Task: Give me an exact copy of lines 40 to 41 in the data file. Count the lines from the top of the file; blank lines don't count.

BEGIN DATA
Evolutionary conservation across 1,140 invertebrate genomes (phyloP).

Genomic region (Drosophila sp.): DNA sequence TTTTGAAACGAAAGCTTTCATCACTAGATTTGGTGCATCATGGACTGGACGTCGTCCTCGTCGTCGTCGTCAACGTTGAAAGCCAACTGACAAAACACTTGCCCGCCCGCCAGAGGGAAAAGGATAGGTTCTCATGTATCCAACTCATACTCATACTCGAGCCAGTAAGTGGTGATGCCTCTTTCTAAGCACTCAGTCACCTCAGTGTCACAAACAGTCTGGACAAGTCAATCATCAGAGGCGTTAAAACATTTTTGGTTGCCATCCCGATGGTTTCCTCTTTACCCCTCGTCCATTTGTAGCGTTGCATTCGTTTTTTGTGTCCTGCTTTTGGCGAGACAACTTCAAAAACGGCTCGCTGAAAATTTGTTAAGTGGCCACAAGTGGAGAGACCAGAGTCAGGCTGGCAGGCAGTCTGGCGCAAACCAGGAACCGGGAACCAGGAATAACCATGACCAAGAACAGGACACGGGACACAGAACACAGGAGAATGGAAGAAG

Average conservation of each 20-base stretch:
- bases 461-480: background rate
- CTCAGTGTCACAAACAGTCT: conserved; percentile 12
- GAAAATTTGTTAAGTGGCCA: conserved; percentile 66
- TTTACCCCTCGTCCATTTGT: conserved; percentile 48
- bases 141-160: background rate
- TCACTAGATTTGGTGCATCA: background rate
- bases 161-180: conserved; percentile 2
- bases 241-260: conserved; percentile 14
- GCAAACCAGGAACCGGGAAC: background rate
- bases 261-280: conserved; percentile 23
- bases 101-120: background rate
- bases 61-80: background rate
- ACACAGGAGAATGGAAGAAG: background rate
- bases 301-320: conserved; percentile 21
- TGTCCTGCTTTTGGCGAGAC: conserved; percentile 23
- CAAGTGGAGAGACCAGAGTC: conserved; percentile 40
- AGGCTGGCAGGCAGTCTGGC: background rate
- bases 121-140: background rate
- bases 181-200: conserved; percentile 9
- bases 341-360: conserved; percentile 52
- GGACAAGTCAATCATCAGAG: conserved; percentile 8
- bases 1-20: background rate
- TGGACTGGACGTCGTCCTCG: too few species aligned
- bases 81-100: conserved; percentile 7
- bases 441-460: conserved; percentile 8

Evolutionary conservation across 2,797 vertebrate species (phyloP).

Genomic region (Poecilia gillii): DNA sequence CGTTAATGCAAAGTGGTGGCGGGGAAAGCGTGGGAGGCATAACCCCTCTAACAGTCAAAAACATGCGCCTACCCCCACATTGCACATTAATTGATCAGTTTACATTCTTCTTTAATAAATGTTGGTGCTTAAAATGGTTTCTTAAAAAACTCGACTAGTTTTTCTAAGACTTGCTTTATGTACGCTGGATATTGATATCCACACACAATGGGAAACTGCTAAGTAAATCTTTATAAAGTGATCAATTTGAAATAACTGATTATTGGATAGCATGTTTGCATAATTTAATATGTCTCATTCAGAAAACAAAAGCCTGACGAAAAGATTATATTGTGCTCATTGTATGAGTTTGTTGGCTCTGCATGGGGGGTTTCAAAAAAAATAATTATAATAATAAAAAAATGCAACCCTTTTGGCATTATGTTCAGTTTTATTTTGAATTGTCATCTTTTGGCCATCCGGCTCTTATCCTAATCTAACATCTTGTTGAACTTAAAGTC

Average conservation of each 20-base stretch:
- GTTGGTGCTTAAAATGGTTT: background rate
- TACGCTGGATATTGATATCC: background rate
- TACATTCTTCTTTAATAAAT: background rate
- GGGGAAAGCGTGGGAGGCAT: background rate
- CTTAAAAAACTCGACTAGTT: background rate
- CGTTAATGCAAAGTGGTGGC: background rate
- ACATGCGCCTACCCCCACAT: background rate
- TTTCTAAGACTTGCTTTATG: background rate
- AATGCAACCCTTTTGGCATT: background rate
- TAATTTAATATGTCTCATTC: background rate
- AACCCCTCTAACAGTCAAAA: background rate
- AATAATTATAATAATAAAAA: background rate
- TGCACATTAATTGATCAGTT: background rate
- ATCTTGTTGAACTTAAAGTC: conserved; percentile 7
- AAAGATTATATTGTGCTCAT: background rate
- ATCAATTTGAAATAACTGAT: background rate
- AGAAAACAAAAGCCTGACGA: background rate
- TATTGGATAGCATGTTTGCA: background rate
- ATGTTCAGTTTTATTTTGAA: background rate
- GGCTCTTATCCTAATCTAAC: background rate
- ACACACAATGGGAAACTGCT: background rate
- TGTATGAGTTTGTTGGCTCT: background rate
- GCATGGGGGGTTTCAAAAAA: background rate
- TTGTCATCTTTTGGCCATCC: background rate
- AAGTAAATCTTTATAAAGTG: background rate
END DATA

- AATGCAACCCTTTTGGCATT: background rate
- TAATTTAATATGTCTCATTC: background rate